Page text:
Texas coach Shaka Smart isn’t afraid of a smaller, guard-oriented lineup. But that group must reward his trust with better perimeter defense.
Smart started guards Matt Coleman III, Kerwin Roach II and Courtney Ramey last Saturday against Oklahoma. Shooting guard Jase Febres logged 30 minutes off the bench. Those four will continue to play a lot.
Over the last four games, UT’s perimeter defense has developed cracks, though. Opponents have made 33 of 77 3-point shots (42.9 percent) the last four games combined.
On Wednesday, Texas heads to Fort Worth to face TCU, the highest-scoring, best-shooting team in the Big 12. The Horned Frogs (13-4, 2-3 Big 12) are every bit as desperate as the Longhorns (11-7, 3-3).
Forget putting your Horns up. Texas’ defenders need to get their hands up.
“We have to contest 3-point shots better,” Smart said. “There’s been some tough shots that guys have made. But then there’s been others where we can’t be surprised that they rise up and shoot from 25 feet.”
Oklahoma State was 8-for-19 from 3-point range to beat Texas. Then Texas Tech hit seven threes to escape Austin with a win. Kansas was a dazzling 11-for-22 and only won by two.
Oklahoma was 7-for-17 last Saturday at the Erwin Center while Texas went 5-for-22 from long range. The Sooners got two last-gasp looks at 3-point shots that could have swung the game in their favor. Fortunately for the home team, both missed.
“We’ve got to have higher hands,” Smart said. “We’ve got to keep our hands up until the guy decides to put the basketball on the floor.”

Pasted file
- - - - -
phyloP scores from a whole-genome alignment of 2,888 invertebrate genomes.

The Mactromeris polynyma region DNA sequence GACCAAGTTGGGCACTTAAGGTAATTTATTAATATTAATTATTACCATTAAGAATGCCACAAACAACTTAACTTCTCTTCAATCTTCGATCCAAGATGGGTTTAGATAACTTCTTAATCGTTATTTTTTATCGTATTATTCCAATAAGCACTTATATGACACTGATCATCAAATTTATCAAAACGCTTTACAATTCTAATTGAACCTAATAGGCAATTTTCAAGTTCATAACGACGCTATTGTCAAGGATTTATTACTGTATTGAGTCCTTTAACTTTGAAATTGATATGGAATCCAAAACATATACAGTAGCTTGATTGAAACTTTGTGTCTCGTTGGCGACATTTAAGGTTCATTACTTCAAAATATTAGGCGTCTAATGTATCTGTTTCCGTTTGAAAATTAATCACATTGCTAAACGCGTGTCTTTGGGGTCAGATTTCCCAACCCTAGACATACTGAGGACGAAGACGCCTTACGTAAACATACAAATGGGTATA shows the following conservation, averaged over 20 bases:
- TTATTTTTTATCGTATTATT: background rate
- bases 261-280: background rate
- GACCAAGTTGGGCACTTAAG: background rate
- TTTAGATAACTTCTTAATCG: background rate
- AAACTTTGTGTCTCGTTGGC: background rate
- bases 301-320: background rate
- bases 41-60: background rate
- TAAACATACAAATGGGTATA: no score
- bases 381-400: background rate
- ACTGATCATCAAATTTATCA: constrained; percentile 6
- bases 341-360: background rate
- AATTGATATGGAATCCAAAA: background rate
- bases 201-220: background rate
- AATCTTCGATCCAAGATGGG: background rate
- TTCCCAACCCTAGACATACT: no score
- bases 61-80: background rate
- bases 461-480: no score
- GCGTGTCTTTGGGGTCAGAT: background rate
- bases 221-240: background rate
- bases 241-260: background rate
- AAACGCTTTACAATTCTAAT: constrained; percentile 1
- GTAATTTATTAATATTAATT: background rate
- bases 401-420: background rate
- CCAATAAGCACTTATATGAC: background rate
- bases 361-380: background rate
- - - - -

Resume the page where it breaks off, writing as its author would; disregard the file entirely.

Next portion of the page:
Guarding the 3-point line has been a simmering issue most of the year. Texas has one of the league’s better defensive units. Opponents are hitting 40.5 percent of their shots against the Horns, the third-lowest total in the Big 12. Some of the credit goes to freshman forward Jaxson Hayes, who leads the Big 12 in blocks per game. Whether it was Cam Ridley, Prince Ibeh, Jarrett Allen or Mo Bamba, Texas has always been able to protect the rim.
But this season, opponents are also sinking 34 percent of their 3-point shots, the third-highest figure in the league. To some coaches nowadays, the 3-point shot is more important from an analytical point of view than a layup.
“Defending a three is a big deal,” Smart said. “When you go on the road, you have to make sure they earn everything they get. If they throw in a tough three, that’s what good teams and good players do.
“But we always tell our guys, they can’t make enough of the tough ones to beat you,” he added. “It’s always the ones that where you had a lapse or didn’t get a hand up. You’ve got to finish the possession.”
This will be a long week for the Horns. Tuesday was the first day of classes in the spring semester. They will be in Fort Worth all day Wednesday, back home for one day and then leave for Athens, Ga., on Friday.
Texas plays Georgia in the Big 12/SEC Challenge at 1 p.m. Saturday. Then, the Horns are back home for Tuesday’s return match with the Jayhawks.
Contact Brian Davis at 512-445-3957. Email firstname.lastname@example.org.